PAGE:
Referring to FIG. 6, handle 230 is illustrated and is typically cylindrical with a formed outer surface 232 thereby facilitating a secure gripping surface. As can be seen in FIG. 4B, handle 230 is detachably joined to a blade 240 by a hinge-type joinder 234 such that any number of varying blades 240 may be interchanged for use with handle 230.

The hinge-type joinder 234 includes a conventional hinge socket 236 and connector 250 (FIG. 5) respectively mounted to the lower end of the handle 230 and to the blade 240 respectively. Hinge socket 236 further includes a crossbar 238. Connector 250 includes a hook 252 in a block 254 that fits into hinge socket 236. Hook 252 engages the crossbar 238, and the handle 230 is rotated 90 degrees so that blade 240 will be rigidly held to handle 230. This is a common hinge-type joinder 234 used in this type of instrumentation and is useful for all blade forms, of which the illustrated form is merely an example. A ball detent 256 detachably retains the handle 230 and blade 240 together and erect in the assembled configuration. The assembled instrument is rigid during the procedure.

Further provided on handle 230 is slot 258, which is provided with an outer section 260, a restriction 262, and seat 264. Slot 258 is designed to engage with light and image guiding attachment 210, which will be discussed in connection with FIG. 4B.

Also illustrated in FIG. 4B is the engagement of light and image guiding attachment 210 with both blade 240 and handle 230. As illustrated in FIG. 7, light and image guiding attachment 210 incorporates coupling element 112. In addition, light and image guiding attachment 210 includes an elongated shaft 212 that includes a curved portion 214 connected to coupling element 112 and an extended shaft 216. The extended shaft is shown slightly curved but may be made in any shape desired. Elongated shaft 212 comprises a rigid material, typically stainless steel, so as to hold its shape, but may be manufactured on any rigid non-corroding material. Elongated shaft 212 contains both the light and image guiding systems. The light guiding system is provided for transmitting illuminating light ahead of blade 240, while the image guiding system is provided for receiving reflected light and transmitting it back to camera unit 100. Also provided at the distal end of light and image guiding attachment 210 is a window 220, which acts as a seal protecting both the light and image guiding systems contained in light and image guiding attachment 210. The rigid construction of elongated shaft 212 provides further protection against, for instance, bending or kinking of the light and image guiding systems.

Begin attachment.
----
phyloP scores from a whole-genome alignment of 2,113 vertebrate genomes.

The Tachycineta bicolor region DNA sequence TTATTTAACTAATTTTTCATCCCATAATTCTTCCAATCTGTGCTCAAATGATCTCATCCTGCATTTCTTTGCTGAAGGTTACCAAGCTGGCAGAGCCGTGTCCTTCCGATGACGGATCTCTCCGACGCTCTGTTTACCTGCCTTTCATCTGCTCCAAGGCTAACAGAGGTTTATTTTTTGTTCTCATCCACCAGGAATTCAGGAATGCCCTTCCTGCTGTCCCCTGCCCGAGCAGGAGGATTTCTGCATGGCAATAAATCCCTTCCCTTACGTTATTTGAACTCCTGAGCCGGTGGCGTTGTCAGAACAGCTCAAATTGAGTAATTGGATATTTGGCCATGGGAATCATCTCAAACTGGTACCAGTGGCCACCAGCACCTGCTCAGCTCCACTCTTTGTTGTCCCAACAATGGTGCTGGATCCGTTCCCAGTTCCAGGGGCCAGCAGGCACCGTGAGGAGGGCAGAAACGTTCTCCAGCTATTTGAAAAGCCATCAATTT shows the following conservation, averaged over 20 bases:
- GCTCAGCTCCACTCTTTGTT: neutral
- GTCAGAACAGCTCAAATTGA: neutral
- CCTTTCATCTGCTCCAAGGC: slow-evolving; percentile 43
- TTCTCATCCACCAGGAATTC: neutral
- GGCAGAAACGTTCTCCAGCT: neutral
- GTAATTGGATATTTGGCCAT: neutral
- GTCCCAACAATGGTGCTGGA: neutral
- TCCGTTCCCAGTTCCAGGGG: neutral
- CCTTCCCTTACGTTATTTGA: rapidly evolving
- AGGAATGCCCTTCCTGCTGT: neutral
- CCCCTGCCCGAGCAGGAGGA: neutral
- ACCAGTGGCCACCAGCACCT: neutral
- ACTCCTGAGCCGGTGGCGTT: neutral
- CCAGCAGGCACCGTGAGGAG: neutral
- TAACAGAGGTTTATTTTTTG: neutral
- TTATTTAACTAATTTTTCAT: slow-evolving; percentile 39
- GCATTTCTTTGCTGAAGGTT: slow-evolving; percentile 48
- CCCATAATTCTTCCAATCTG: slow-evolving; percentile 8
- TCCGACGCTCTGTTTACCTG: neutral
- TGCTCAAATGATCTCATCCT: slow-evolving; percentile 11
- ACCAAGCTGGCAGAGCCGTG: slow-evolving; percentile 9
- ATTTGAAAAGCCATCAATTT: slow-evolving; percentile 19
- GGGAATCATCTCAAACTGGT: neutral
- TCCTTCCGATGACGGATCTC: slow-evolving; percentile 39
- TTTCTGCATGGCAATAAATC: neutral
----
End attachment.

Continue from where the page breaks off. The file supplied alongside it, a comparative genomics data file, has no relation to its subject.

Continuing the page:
Protrusion 218 is further provided on light and image guiding attachment 210, which is located on either side of coupling element 112. Light and image guiding attachment 210 may easily be engaged with both blade 240 and handle 230 as the following description will illustrate. The distal end of elongated shaft 212 is designed to engage with sheath 248 on blade 240. As seen in FIG. 4B, the distal end of elongated shaft 212 is slid into sheath 248, which will keep elongated shaft 212 rigidly aligned with blade 240. As can also be seen from FIG. 4B, protrusion 218 coacts with slot 258 to engagingly slide past restriction 262 and into seat 264. At this point, blade 240 and light and image guiding attachment 210 are both engaged with handle 230.

Referring to FIG. 4C, camera unit 100 is shown affixed to light and image guiding attachment 210 and handle 230. Camera unit 100 may easily be engagingly attached to light and image guiding attachment 210 as previously described in connection with FIGS. 1-3 and will not be re-described here.

Also provided on camera unit 100 is a recess 140, which engages with a locking mechanism 144, provided in handle 230. Locking mechanism can comprise any appropriate mechanical interlocking system that may be engaged by insertion of camera unit 100 into handle 230, such as for instance, a ball detent or equivalent engagement means.

As illustrated in FIG. 4C, video laryngoscope system 200 may quickly and easily be assembled and disassembled by a physician without the need to see the device. Rather, the physician, based upon the construction and keying of the four main parts, may assemble and disassemble the video laryngoscope system 200 simply by feel of the parts. In addition, the rugged construction of the parts will provide for greater lifespan of the equipment.